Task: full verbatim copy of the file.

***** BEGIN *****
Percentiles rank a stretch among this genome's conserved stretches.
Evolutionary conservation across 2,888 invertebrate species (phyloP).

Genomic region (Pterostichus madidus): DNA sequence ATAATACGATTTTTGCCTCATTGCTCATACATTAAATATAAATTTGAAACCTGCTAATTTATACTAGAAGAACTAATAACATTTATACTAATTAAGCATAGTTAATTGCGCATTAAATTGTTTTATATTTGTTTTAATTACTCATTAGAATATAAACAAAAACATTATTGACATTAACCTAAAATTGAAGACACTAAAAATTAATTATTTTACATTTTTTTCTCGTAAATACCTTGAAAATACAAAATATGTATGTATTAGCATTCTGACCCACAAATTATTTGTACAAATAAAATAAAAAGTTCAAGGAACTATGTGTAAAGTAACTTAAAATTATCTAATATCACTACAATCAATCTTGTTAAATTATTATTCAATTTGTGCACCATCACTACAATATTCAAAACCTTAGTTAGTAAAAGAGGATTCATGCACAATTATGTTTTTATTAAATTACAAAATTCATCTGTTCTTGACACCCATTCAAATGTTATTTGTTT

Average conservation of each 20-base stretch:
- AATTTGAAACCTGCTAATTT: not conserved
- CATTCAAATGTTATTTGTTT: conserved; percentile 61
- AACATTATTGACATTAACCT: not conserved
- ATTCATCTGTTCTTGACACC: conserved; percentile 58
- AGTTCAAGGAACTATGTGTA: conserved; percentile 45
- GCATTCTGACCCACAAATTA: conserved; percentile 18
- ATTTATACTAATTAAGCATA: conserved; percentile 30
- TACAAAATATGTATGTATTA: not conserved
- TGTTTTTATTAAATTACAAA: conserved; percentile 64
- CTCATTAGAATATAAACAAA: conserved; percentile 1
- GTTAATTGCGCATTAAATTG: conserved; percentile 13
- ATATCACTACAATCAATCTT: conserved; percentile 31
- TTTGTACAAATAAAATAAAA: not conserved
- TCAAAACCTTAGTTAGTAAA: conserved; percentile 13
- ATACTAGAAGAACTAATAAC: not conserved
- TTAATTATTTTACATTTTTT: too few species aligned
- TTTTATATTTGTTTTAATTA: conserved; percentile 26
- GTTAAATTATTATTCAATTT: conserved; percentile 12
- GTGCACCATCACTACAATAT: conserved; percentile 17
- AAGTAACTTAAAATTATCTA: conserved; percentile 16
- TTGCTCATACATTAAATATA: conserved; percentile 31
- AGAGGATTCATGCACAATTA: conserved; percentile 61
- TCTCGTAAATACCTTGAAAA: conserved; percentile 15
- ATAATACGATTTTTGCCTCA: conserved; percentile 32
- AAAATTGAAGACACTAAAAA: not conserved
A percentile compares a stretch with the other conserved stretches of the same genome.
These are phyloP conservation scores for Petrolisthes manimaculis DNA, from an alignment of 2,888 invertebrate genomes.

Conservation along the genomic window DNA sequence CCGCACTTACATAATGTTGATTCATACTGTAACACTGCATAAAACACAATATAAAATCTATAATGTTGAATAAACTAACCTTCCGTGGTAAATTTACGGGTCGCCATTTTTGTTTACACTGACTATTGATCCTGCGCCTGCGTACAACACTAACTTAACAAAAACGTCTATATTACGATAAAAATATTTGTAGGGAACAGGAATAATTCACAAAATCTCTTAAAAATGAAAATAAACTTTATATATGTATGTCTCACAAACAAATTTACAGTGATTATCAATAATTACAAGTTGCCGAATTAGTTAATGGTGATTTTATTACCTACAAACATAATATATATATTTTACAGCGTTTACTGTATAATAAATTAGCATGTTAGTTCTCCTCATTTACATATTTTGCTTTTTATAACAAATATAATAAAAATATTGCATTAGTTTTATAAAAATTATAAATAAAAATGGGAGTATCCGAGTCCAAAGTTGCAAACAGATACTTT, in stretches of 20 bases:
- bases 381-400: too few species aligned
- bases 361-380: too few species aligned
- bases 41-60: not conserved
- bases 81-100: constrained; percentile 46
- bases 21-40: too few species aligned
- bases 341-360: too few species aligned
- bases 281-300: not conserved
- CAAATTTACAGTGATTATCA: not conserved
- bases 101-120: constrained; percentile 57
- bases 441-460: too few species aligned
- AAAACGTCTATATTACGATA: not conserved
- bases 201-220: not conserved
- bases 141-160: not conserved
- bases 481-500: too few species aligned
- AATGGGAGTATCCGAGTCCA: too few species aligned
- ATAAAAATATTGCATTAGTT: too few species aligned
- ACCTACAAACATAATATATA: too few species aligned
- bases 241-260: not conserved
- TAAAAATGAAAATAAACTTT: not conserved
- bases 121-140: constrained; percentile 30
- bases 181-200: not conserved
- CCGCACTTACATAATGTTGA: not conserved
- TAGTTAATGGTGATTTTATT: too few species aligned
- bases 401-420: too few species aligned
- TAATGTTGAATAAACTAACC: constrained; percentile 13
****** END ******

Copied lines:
Percentiles rank a stretch among this genome's conserved stretches.
Evolutionary conservation across 2,888 invertebrate species (phyloP).

Genomic region (Pterostichus madidus): DNA sequence ATAATACGATTTTTGCCTCATTGCTCATACATTAAATATAAATTTGAAACCTGCTAATTTATACTAGAAGAACTAATAACATTTATACTAATTAAGCATAGTTAATTGCGCATTAAATTGTTTTATATTTGTTTTAATTACTCATTAGAATATAAACAAAAACATTATTGACATTAACCTAAAATTGAAGACACTAAAAATTAATTATTTTACATTTTTTTCTCGTAAATACCTTGAAAATACAAAATATGTATGTATTAGCATTCTGACCCACAAATTATTTGTACAAATAAAATAAAAAGTTCAAGGAACTATGTGTAAAGTAACTTAAAATTATCTAATATCACTACAATCAATCTTGTTAAATTATTATTCAATTTGTGCACCATCACTACAATATTCAAAACCTTAGTTAGTAAAAGAGGATTCATGCACAATTATGTTTTTATTAAATTACAAAATTCATCTGTTCTTGACACCCATTCAAATGTTATTTGTTT

Average conservation of each 20-base stretch:
- AATTTGAAACCTGCTAATTT: not conserved
- CATTCAAATGTTATTTGTTT: conserved; percentile 61
- AACATTATTGACATTAACCT: not conserved
- ATTCATCTGTTCTTGACACC: conserved; percentile 58
- AGTTCAAGGAACTATGTGTA: conserved; percentile 45
- GCATTCTGACCCACAAATTA: conserved; percentile 18
- ATTTATACTAATTAAGCATA: conserved; percentile 30
- TACAAAATATGTATGTATTA: not conserved
- TGTTTTTATTAAATTACAAA: conserved; percentile 64
- CTCATTAGAATATAAACAAA: conserved; percentile 1
- GTTAATTGCGCATTAAATTG: conserved; percentile 13
- ATATCACTACAATCAATCTT: conserved; percentile 31
- TTTGTACAAATAAAATAAAA: not conserved
- TCAAAACCTTAGTTAGTAAA: conserved; percentile 13
- ATACTAGAAGAACTAATAAC: not conserved
- TTAATTATTTTACATTTTTT: too few species aligned
- TTTTATATTTGTTTTAATTA: conserved; percentile 26
- GTTAAATTATTATTCAATTT: conserved; percentile 12
- GTGCACCATCACTACAATAT: conserved; percentile 17
- AAGTAACTTAAAATTATCTA: conserved; percentile 16
- TTGCTCATACATTAAATATA: conserved; percentile 31
- AGAGGATTCATGCACAATTA: conserved; percentile 61
- TCTCGTAAATACCTTGAAAA: conserved; percentile 15
- ATAATACGATTTTTGCCTCA: conserved; percentile 32
- AAAATTGAAGACACTAAAAA: not conserved
A percentile compares a stretch with the other conserved stretches of the same genome.
These are phyloP conservation scores for Petrolisthes manimaculis DNA, from an alignment of 2,888 invertebrate genomes.

Conservation along the genomic window DNA sequence CCGCACTTACATAATGTTGATTCATACTGTAACACTGCATAAAACACAATATAAAATCTATAATGTTGAATAAACTAACCTTCCGTGGTAAATTTACGGGTCGCCATTTTTGTTTACACTGACTATTGATCCTGCGCCTGCGTACAACACTAACTTAACAAAAACGTCTATATTACGATAAAAATATTTGTAGGGAACAGGAATAATTCACAAAATCTCTTAAAAATGAAAATAAACTTTATATATGTATGTCTCACAAACAAATTTACAGTGATTATCAATAATTACAAGTTGCCGAATTAGTTAATGGTGATTTTATTACCTACAAACATAATATATATATTTTACAGCGTTTACTGTATAATAAATTAGCATGTTAGTTCTCCTCATTTACATATTTTGCTTTTTATAACAAATATAATAAAAATATTGCATTAGTTTTATAAAAATTATAAATAAAAATGGGAGTATCCGAGTCCAAAGTTGCAAACAGATACTTT, in stretches of 20 bases:
- bases 381-400: too few species aligned
- bases 361-380: too few species aligned
- bases 41-60: not conserved
- bases 81-100: constrained; percentile 46
- bases 21-40: too few species aligned
- bases 341-360: too few species aligned
- bases 281-300: not conserved
- CAAATTTACAGTGATTATCA: not conserved
- bases 101-120: constrained; percentile 57
- bases 441-460: too few species aligned
- AAAACGTCTATATTACGATA: not conserved
- bases 201-220: not conserved
- bases 141-160: not conserved
- bases 481-500: too few species aligned
- AATGGGAGTATCCGAGTCCA: too few species aligned
- ATAAAAATATTGCATTAGTT: too few species aligned
- ACCTACAAACATAATATATA: too few species aligned
- bases 241-260: not conserved
- TAAAAATGAAAATAAACTTT: not conserved
- bases 121-140: constrained; percentile 30
- bases 181-200: not conserved
- CCGCACTTACATAATGTTGA: not conserved
- TAGTTAATGGTGATTTTATT: too few species aligned
- bases 401-420: too few species aligned
- TAATGTTGAATAAACTAACC: constrained; percentile 13